Flow General Inc., the long-troubled biomedical products and applied sciences firm, said yesterday that it expects to report a $5.1 million loss for the final quarter of its fiscal year.

At the same time, Flow announced that it has reached an agreement with the Food and Drug Administration and the U.S. Attorney's Office allowing it to resume limited manufacturing at its biomedical products facility in McLean. The manufacturing facility has been shut down for two weeks after the Justice Department seized products made there, challenging their purity and the company's procedures.

The company said that the agreement, reached late last Friday, effectively settles its problems with the FDA. However, the FDA-related problems are expected to linger as a shadow on the balance sheet into Flow's current fiscal year.

Nonetheless, Flow's chairman and chief executive officer, Grant C. Ehrlich, said yesterday that he expects to end this fiscal year with a profit. "I feel we are on very solid ground for the first time in a long time," he said. The company reported a $34 million loss in fiscal 1983.

Flow had said previously that it expected to report a significant loss in the final quarter of its 1984 fiscal year, which ended June 30. Yesterday was the first time the company had attached figures to the anticipated results, which are expected to be released before the end of September.

"I think the turnaround has taken longer than expected," said Steve Handley, an industry analyst with L.F. Rothschild. "They probably felt they would be doing better by September 1984 than they are, but they're certainly going in the right direction."

Flow's recent troubles were a setback for a company that analysts have described as somewhat systematically solving a long list of problems -- including criminal charges filed against a subsidiary, shareholder litigation and other difficulties that date back to previous years and a previous top management.

On Aug. 22, the U.S. Attorney's Office for the Eastern District of Virginia, acting on behalf of the FDA, seized millions of dollars worth of tissue-culture products used in medical diagnosis and in research and raw materials, causing the company to close its McLean Flow Laboratories facility.

Last week, the company succeeded in getting raw materials returned. On Friday, Flow reached an agreement with federal agencies that allows the company to relabel and test diagnostic products that had been seized. The company also will voluntarily refrain from new production of diagnostic products until improvements already under way are completed, according to a statement issued yesterday.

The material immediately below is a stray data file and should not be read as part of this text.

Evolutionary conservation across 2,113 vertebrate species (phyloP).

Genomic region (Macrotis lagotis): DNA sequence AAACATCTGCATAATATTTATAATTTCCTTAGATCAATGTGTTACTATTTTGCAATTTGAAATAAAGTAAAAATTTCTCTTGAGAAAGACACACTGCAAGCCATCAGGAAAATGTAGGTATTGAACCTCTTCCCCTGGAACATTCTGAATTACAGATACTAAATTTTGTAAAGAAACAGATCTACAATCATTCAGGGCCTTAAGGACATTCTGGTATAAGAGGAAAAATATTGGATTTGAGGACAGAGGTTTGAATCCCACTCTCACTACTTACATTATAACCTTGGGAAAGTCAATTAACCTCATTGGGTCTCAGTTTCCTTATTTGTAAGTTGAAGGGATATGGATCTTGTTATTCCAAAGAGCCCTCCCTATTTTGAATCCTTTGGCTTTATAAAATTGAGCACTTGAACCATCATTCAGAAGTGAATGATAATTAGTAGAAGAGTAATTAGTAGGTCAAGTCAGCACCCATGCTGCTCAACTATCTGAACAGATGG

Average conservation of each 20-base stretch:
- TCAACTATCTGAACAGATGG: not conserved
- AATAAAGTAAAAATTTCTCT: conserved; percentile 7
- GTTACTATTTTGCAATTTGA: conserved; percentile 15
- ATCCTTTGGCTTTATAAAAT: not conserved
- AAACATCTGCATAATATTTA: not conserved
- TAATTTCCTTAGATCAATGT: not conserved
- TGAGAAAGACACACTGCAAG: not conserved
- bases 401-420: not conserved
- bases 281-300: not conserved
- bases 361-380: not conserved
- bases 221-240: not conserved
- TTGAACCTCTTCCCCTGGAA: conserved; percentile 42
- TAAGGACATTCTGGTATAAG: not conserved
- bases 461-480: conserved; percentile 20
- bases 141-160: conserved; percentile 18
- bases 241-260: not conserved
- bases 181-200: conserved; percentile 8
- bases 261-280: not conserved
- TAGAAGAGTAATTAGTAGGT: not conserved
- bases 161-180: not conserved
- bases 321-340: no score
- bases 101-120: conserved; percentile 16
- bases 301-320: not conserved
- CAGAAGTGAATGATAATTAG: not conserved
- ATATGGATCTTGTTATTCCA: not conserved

The products in question account for about one-third of Flow Laboratories' domestic sales of approximately $18 million.

Shipment of some diagnostic products will resume in four to six weeks, the company said. Flow expects to resume full operations within 90 days, according to Ehrlich. The company provided no figure for costs related to the FDA's actions, but said that the combination of those costs with certain capital investments and non-recurring expenses for refurbishing laboratories will have some negative effect on the company's fiscal 1985 operating results. According to the company, however, they will not add significantly to the anticipated $5.1 million loss.

Ehrlich, who took over in March 1983, said yesterday that he expects the first quarter of this fiscal year to be "something less than highly desirable," but said that he expects gradual improvement as the year progresses and a profit by year-end.

"It's been 18 months, and we're just now feeling the turnaround effect and maybe have a couple of months before we're there," he said. "I thought it would have happened and should have happened before now." Ehrlich said the lag reflected some underestimation of problems such as inventory valuation and some surprises such as the FDA action, rather than any problems with products or personnel or any major management errors.